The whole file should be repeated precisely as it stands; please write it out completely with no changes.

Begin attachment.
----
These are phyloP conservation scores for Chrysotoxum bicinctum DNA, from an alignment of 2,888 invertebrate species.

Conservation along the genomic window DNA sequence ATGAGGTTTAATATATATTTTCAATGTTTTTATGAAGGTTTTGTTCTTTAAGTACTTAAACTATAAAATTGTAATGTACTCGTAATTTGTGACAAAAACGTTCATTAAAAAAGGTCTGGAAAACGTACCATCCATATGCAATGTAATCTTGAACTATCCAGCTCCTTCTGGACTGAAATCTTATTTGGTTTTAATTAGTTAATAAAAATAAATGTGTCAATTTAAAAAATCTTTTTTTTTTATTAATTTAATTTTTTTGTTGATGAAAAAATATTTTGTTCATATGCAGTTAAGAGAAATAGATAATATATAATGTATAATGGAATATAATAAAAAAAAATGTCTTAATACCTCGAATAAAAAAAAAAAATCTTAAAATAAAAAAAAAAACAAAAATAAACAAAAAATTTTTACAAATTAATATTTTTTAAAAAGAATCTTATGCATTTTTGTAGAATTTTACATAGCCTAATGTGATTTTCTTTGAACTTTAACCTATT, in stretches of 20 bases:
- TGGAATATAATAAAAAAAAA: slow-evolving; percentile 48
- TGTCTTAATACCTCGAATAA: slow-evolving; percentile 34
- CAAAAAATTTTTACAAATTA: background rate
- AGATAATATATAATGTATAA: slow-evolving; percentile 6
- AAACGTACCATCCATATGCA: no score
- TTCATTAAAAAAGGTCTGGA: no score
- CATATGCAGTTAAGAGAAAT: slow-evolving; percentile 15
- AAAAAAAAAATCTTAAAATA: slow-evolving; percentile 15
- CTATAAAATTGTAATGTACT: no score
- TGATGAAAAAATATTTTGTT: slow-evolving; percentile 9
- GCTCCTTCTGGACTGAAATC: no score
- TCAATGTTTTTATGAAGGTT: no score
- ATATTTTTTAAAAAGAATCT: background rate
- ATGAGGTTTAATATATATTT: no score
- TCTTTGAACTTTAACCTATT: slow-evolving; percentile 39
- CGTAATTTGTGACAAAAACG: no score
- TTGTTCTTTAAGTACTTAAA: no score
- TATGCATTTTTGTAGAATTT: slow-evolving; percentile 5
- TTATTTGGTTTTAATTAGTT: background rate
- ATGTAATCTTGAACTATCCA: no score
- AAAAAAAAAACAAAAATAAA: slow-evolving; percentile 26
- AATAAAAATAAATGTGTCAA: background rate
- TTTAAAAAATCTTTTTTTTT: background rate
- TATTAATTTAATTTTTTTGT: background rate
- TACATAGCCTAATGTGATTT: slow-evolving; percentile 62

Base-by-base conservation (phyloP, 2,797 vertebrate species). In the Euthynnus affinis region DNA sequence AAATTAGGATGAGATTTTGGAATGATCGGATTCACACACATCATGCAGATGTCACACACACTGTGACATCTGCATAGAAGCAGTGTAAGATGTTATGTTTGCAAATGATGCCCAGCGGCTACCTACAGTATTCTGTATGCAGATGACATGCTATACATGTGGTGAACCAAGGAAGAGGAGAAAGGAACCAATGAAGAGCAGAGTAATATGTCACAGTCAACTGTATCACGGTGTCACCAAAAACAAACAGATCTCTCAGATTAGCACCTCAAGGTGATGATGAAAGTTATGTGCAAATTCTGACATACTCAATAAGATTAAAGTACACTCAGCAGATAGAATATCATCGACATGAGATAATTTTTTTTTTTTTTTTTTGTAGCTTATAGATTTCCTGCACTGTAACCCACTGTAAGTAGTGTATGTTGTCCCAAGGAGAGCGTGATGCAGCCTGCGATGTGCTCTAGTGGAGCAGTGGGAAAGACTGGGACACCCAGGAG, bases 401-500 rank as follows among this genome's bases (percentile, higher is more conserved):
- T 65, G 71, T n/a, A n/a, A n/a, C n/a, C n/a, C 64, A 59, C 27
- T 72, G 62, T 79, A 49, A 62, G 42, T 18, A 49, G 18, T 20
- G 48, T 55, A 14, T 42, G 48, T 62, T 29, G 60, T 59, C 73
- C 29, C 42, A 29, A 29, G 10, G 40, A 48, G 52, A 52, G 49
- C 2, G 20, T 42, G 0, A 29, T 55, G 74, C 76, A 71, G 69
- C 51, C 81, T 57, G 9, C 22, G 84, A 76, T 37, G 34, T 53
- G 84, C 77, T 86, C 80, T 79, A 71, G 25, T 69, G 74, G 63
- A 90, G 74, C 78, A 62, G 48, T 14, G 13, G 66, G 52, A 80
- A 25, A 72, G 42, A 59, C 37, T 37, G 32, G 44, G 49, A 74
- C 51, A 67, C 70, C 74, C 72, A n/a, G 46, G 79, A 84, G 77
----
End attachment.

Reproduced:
These are phyloP conservation scores for Chrysotoxum bicinctum DNA, from an alignment of 2,888 invertebrate species.

Conservation along the genomic window DNA sequence ATGAGGTTTAATATATATTTTCAATGTTTTTATGAAGGTTTTGTTCTTTAAGTACTTAAACTATAAAATTGTAATGTACTCGTAATTTGTGACAAAAACGTTCATTAAAAAAGGTCTGGAAAACGTACCATCCATATGCAATGTAATCTTGAACTATCCAGCTCCTTCTGGACTGAAATCTTATTTGGTTTTAATTAGTTAATAAAAATAAATGTGTCAATTTAAAAAATCTTTTTTTTTTATTAATTTAATTTTTTTGTTGATGAAAAAATATTTTGTTCATATGCAGTTAAGAGAAATAGATAATATATAATGTATAATGGAATATAATAAAAAAAAATGTCTTAATACCTCGAATAAAAAAAAAAAATCTTAAAATAAAAAAAAAAACAAAAATAAACAAAAAATTTTTACAAATTAATATTTTTTAAAAAGAATCTTATGCATTTTTGTAGAATTTTACATAGCCTAATGTGATTTTCTTTGAACTTTAACCTATT, in stretches of 20 bases:
- TGGAATATAATAAAAAAAAA: slow-evolving; percentile 48
- TGTCTTAATACCTCGAATAA: slow-evolving; percentile 34
- CAAAAAATTTTTACAAATTA: background rate
- AGATAATATATAATGTATAA: slow-evolving; percentile 6
- AAACGTACCATCCATATGCA: no score
- TTCATTAAAAAAGGTCTGGA: no score
- CATATGCAGTTAAGAGAAAT: slow-evolving; percentile 15
- AAAAAAAAAATCTTAAAATA: slow-evolving; percentile 15
- CTATAAAATTGTAATGTACT: no score
- TGATGAAAAAATATTTTGTT: slow-evolving; percentile 9
- GCTCCTTCTGGACTGAAATC: no score
- TCAATGTTTTTATGAAGGTT: no score
- ATATTTTTTAAAAAGAATCT: background rate
- ATGAGGTTTAATATATATTT: no score
- TCTTTGAACTTTAACCTATT: slow-evolving; percentile 39
- CGTAATTTGTGACAAAAACG: no score
- TTGTTCTTTAAGTACTTAAA: no score
- TATGCATTTTTGTAGAATTT: slow-evolving; percentile 5
- TTATTTGGTTTTAATTAGTT: background rate
- ATGTAATCTTGAACTATCCA: no score
- AAAAAAAAAACAAAAATAAA: slow-evolving; percentile 26
- AATAAAAATAAATGTGTCAA: background rate
- TTTAAAAAATCTTTTTTTTT: background rate
- TATTAATTTAATTTTTTTGT: background rate
- TACATAGCCTAATGTGATTT: slow-evolving; percentile 62

Base-by-base conservation (phyloP, 2,797 vertebrate species). In the Euthynnus affinis region DNA sequence AAATTAGGATGAGATTTTGGAATGATCGGATTCACACACATCATGCAGATGTCACACACACTGTGACATCTGCATAGAAGCAGTGTAAGATGTTATGTTTGCAAATGATGCCCAGCGGCTACCTACAGTATTCTGTATGCAGATGACATGCTATACATGTGGTGAACCAAGGAAGAGGAGAAAGGAACCAATGAAGAGCAGAGTAATATGTCACAGTCAACTGTATCACGGTGTCACCAAAAACAAACAGATCTCTCAGATTAGCACCTCAAGGTGATGATGAAAGTTATGTGCAAATTCTGACATACTCAATAAGATTAAAGTACACTCAGCAGATAGAATATCATCGACATGAGATAATTTTTTTTTTTTTTTTTTGTAGCTTATAGATTTCCTGCACTGTAACCCACTGTAAGTAGTGTATGTTGTCCCAAGGAGAGCGTGATGCAGCCTGCGATGTGCTCTAGTGGAGCAGTGGGAAAGACTGGGACACCCAGGAG, bases 401-500 rank as follows among this genome's bases (percentile, higher is more conserved):
- T 65, G 71, T n/a, A n/a, A n/a, C n/a, C n/a, C 64, A 59, C 27
- T 72, G 62, T 79, A 49, A 62, G 42, T 18, A 49, G 18, T 20
- G 48, T 55, A 14, T 42, G 48, T 62, T 29, G 60, T 59, C 73
- C 29, C 42, A 29, A 29, G 10, G 40, A 48, G 52, A 52, G 49
- C 2, G 20, T 42, G 0, A 29, T 55, G 74, C 76, A 71, G 69
- C 51, C 81, T 57, G 9, C 22, G 84, A 76, T 37, G 34, T 53
- G 84, C 77, T 86, C 80, T 79, A 71, G 25, T 69, G 74, G 63
- A 90, G 74, C 78, A 62, G 48, T 14, G 13, G 66, G 52, A 80
- A 25, A 72, G 42, A 59, C 37, T 37, G 32, G 44, G 49, A 74
- C 51, A 67, C 70, C 74, C 72, A n/a, G 46, G 79, A 84, G 77